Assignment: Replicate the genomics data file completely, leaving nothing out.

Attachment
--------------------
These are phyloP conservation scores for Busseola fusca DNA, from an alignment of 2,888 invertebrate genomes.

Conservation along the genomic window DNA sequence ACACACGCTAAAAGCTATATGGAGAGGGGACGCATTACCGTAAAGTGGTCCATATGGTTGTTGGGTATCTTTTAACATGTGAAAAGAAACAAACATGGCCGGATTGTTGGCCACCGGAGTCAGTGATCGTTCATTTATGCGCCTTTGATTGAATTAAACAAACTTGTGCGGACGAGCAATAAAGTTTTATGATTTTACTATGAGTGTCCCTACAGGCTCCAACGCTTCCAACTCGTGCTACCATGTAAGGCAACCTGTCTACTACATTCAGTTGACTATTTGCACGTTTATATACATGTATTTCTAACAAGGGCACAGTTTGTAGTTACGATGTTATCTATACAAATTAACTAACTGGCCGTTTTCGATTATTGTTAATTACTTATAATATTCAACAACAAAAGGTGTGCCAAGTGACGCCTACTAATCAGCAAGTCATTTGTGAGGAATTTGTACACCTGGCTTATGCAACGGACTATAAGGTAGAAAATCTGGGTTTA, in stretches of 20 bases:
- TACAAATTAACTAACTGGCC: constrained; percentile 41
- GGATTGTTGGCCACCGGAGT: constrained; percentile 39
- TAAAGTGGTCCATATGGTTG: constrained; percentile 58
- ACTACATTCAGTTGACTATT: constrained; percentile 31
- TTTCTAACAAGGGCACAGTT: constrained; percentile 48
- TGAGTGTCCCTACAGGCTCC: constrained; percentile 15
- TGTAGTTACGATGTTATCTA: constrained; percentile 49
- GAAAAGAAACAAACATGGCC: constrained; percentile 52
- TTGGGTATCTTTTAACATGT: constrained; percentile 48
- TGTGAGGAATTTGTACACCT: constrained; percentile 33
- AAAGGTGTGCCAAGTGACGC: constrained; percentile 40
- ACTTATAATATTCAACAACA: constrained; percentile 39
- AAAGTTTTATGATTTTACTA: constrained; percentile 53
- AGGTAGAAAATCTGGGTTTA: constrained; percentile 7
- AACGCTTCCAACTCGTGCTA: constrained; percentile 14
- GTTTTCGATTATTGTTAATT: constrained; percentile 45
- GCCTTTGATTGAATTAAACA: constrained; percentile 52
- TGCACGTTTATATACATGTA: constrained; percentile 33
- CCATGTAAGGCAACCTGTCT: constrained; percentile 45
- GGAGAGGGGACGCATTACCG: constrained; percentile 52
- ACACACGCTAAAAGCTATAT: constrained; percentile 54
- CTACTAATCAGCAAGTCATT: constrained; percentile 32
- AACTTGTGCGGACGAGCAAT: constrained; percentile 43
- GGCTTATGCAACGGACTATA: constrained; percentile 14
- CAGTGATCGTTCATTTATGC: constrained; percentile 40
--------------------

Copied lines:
These are phyloP conservation scores for Busseola fusca DNA, from an alignment of 2,888 invertebrate genomes.

Conservation along the genomic window DNA sequence ACACACGCTAAAAGCTATATGGAGAGGGGACGCATTACCGTAAAGTGGTCCATATGGTTGTTGGGTATCTTTTAACATGTGAAAAGAAACAAACATGGCCGGATTGTTGGCCACCGGAGTCAGTGATCGTTCATTTATGCGCCTTTGATTGAATTAAACAAACTTGTGCGGACGAGCAATAAAGTTTTATGATTTTACTATGAGTGTCCCTACAGGCTCCAACGCTTCCAACTCGTGCTACCATGTAAGGCAACCTGTCTACTACATTCAGTTGACTATTTGCACGTTTATATACATGTATTTCTAACAAGGGCACAGTTTGTAGTTACGATGTTATCTATACAAATTAACTAACTGGCCGTTTTCGATTATTGTTAATTACTTATAATATTCAACAACAAAAGGTGTGCCAAGTGACGCCTACTAATCAGCAAGTCATTTGTGAGGAATTTGTACACCTGGCTTATGCAACGGACTATAAGGTAGAAAATCTGGGTTTA, in stretches of 20 bases:
- TACAAATTAACTAACTGGCC: constrained; percentile 41
- GGATTGTTGGCCACCGGAGT: constrained; percentile 39
- TAAAGTGGTCCATATGGTTG: constrained; percentile 58
- ACTACATTCAGTTGACTATT: constrained; percentile 31
- TTTCTAACAAGGGCACAGTT: constrained; percentile 48
- TGAGTGTCCCTACAGGCTCC: constrained; percentile 15
- TGTAGTTACGATGTTATCTA: constrained; percentile 49
- GAAAAGAAACAAACATGGCC: constrained; percentile 52
- TTGGGTATCTTTTAACATGT: constrained; percentile 48
- TGTGAGGAATTTGTACACCT: constrained; percentile 33
- AAAGGTGTGCCAAGTGACGC: constrained; percentile 40
- ACTTATAATATTCAACAACA: constrained; percentile 39
- AAAGTTTTATGATTTTACTA: constrained; percentile 53
- AGGTAGAAAATCTGGGTTTA: constrained; percentile 7
- AACGCTTCCAACTCGTGCTA: constrained; percentile 14
- GTTTTCGATTATTGTTAATT: constrained; percentile 45
- GCCTTTGATTGAATTAAACA: constrained; percentile 52
- TGCACGTTTATATACATGTA: constrained; percentile 33
- CCATGTAAGGCAACCTGTCT: constrained; percentile 45
- GGAGAGGGGACGCATTACCG: constrained; percentile 52
- ACACACGCTAAAAGCTATAT: constrained; percentile 54
- CTACTAATCAGCAAGTCATT: constrained; percentile 32
- AACTTGTGCGGACGAGCAAT: constrained; percentile 43
- GGCTTATGCAACGGACTATA: constrained; percentile 14
- CAGTGATCGTTCATTTATGC: constrained; percentile 40